A Better Poverty Measure Shows Us the Path to Ending Hunger
As anyone who has dieted before can tell you, tracking how much you eat and exercise is vital for measuring success. They could also tell you that it wouldn’t make sense to only track exercise, but ignore that entire cake you ate last weekend, or only count workouts at the gym, but not at the track. Yet, this is how the government measures poverty. The official poverty line ignores income from government assistance programs. It also doesn’t recognize that some expenses such as medical and housing costs have risen disproportionately in the last 50 years. Clearly this is problematic!
This month, the Census Bureau released the new supplemental poverty measure, which address some of those problems. According to the new measure, 49.1 million Americans lived in poverty in 2010, compared to 46.6 million under the official measure. That’s a difference of 2.5 million people, or the entire population of New Mexico.
Todd Post, senior editor at Bread for the World Institute breaks down the new measure’s details on the Institute Notes blog. Most notably, this new measure tracks how federal programs help lift Americans out of poverty. For example, we can now say that if the federal safety net didn’t exist, more than one in four Americans would live in poverty. Right now, it’s less than one in six. The school lunch program alone prevented 600,000 children from slipping into poverty. Having this new measure of success helps us advocate on behalf of vulnerable families.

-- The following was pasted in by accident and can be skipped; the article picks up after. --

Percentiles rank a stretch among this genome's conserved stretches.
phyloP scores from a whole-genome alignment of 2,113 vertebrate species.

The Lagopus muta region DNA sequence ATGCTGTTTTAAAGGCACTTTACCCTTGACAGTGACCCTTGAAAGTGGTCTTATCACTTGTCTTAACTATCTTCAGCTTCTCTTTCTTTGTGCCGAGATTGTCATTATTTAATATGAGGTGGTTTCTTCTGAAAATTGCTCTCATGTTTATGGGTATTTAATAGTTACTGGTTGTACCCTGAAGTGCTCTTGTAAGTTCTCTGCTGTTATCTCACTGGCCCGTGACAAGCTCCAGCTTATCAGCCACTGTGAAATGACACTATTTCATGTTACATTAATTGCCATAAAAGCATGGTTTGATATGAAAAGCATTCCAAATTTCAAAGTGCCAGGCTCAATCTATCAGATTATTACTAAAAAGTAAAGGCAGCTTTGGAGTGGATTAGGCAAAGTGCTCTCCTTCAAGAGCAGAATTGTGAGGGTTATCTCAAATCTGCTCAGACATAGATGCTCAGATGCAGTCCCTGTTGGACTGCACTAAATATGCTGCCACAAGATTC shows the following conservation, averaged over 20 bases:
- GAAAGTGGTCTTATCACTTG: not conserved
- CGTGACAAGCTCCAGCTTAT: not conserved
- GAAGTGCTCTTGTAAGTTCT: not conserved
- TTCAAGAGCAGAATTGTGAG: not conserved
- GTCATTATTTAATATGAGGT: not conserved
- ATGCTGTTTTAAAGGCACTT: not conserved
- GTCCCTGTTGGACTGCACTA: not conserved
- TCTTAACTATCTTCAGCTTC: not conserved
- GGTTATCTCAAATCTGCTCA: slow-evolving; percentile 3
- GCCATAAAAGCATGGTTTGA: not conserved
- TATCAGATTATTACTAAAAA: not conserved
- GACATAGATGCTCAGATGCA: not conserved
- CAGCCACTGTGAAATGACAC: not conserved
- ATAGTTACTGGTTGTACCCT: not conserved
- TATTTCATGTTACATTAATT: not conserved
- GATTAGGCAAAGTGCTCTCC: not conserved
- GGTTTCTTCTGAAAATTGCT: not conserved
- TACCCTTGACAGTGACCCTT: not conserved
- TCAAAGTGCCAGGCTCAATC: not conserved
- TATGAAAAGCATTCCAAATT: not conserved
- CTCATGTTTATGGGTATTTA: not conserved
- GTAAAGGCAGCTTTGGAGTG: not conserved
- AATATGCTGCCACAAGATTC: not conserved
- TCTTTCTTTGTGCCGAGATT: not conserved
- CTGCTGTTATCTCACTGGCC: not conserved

According to the supplemental poverty measure, some of the most effective programs in 2010 were the Supplemental Nutrition Assistance Program (SNAP, formerly food stamps), the Child Tax Credit (CTC), and the Earned Income Tax Credit (EITC). Using the new census data, a new report from the Center on Budget and Policy Priorities shows that the 2009 American Reinvestment and Recovery Act strengthened these programs further.
|Program||Number of people lifted out of poverty without ARRA||People lifted above the poverty line because of the improved benefits in ARRA.|
|SNAP||3.1 million||4.4 million|
|EITC||5.6 million||6.3 million|
|CTC||1.5 million||2.6 million|
However, these programs are now being threatened. One recent amendment proposed in the Senate would have eliminated the extra boost families on SNAP got in 2009. Additionally, the congressional Super Committee is looking into reforming the tax code. The Super Committee could easily eliminate or roll back the EITC or CTC, which are already facing cuts at the end of 2012.
Just as you know that exercise and a healthy diet are important to lose weight, we know these programs are helping families out of poverty. The new supplemental poverty measure shows they are working effectively. Now is not the time to cut these programs. We must ask Congress to create a circle of protection around programs for poor and hungry people.
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